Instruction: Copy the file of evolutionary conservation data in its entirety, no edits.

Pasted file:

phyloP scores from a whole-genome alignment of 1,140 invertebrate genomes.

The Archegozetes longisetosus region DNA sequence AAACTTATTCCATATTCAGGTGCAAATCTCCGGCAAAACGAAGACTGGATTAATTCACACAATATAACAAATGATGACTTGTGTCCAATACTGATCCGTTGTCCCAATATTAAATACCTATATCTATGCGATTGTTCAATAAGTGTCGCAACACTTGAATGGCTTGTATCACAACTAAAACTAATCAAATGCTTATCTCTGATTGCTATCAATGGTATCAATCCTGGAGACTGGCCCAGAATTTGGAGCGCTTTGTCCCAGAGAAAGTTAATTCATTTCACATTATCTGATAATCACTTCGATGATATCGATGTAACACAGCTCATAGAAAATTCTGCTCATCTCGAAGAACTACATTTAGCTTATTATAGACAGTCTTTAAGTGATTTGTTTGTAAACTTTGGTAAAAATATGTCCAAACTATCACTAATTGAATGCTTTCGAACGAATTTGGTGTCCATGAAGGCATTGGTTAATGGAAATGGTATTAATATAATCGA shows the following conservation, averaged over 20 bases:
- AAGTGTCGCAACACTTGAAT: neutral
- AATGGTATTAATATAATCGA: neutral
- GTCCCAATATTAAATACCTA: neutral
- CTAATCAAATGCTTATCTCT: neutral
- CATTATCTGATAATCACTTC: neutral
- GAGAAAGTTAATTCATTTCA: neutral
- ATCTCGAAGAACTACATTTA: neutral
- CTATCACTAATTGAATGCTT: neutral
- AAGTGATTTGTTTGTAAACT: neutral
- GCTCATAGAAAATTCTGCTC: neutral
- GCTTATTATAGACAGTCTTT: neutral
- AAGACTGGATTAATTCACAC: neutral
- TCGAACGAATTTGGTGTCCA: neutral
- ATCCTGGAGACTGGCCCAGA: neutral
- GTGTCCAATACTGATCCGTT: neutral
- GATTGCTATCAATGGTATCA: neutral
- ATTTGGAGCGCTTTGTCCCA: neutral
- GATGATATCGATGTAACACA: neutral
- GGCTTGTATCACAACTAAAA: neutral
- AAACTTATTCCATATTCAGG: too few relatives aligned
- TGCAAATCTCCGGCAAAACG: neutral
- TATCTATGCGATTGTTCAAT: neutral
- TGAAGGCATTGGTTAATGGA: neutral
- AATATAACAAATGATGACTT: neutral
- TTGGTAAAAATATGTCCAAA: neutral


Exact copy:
phyloP scores from a whole-genome alignment of 1,140 invertebrate genomes.

The Archegozetes longisetosus region DNA sequence AAACTTATTCCATATTCAGGTGCAAATCTCCGGCAAAACGAAGACTGGATTAATTCACACAATATAACAAATGATGACTTGTGTCCAATACTGATCCGTTGTCCCAATATTAAATACCTATATCTATGCGATTGTTCAATAAGTGTCGCAACACTTGAATGGCTTGTATCACAACTAAAACTAATCAAATGCTTATCTCTGATTGCTATCAATGGTATCAATCCTGGAGACTGGCCCAGAATTTGGAGCGCTTTGTCCCAGAGAAAGTTAATTCATTTCACATTATCTGATAATCACTTCGATGATATCGATGTAACACAGCTCATAGAAAATTCTGCTCATCTCGAAGAACTACATTTAGCTTATTATAGACAGTCTTTAAGTGATTTGTTTGTAAACTTTGGTAAAAATATGTCCAAACTATCACTAATTGAATGCTTTCGAACGAATTTGGTGTCCATGAAGGCATTGGTTAATGGAAATGGTATTAATATAATCGA shows the following conservation, averaged over 20 bases:
- AAGTGTCGCAACACTTGAAT: neutral
- AATGGTATTAATATAATCGA: neutral
- GTCCCAATATTAAATACCTA: neutral
- CTAATCAAATGCTTATCTCT: neutral
- CATTATCTGATAATCACTTC: neutral
- GAGAAAGTTAATTCATTTCA: neutral
- ATCTCGAAGAACTACATTTA: neutral
- CTATCACTAATTGAATGCTT: neutral
- AAGTGATTTGTTTGTAAACT: neutral
- GCTCATAGAAAATTCTGCTC: neutral
- GCTTATTATAGACAGTCTTT: neutral
- AAGACTGGATTAATTCACAC: neutral
- TCGAACGAATTTGGTGTCCA: neutral
- ATCCTGGAGACTGGCCCAGA: neutral
- GTGTCCAATACTGATCCGTT: neutral
- GATTGCTATCAATGGTATCA: neutral
- ATTTGGAGCGCTTTGTCCCA: neutral
- GATGATATCGATGTAACACA: neutral
- GGCTTGTATCACAACTAAAA: neutral
- AAACTTATTCCATATTCAGG: too few relatives aligned
- TGCAAATCTCCGGCAAAACG: neutral
- TATCTATGCGATTGTTCAAT: neutral
- TGAAGGCATTGGTTAATGGA: neutral
- AATATAACAAATGATGACTT: neutral
- TTGGTAAAAATATGTCCAAA: neutral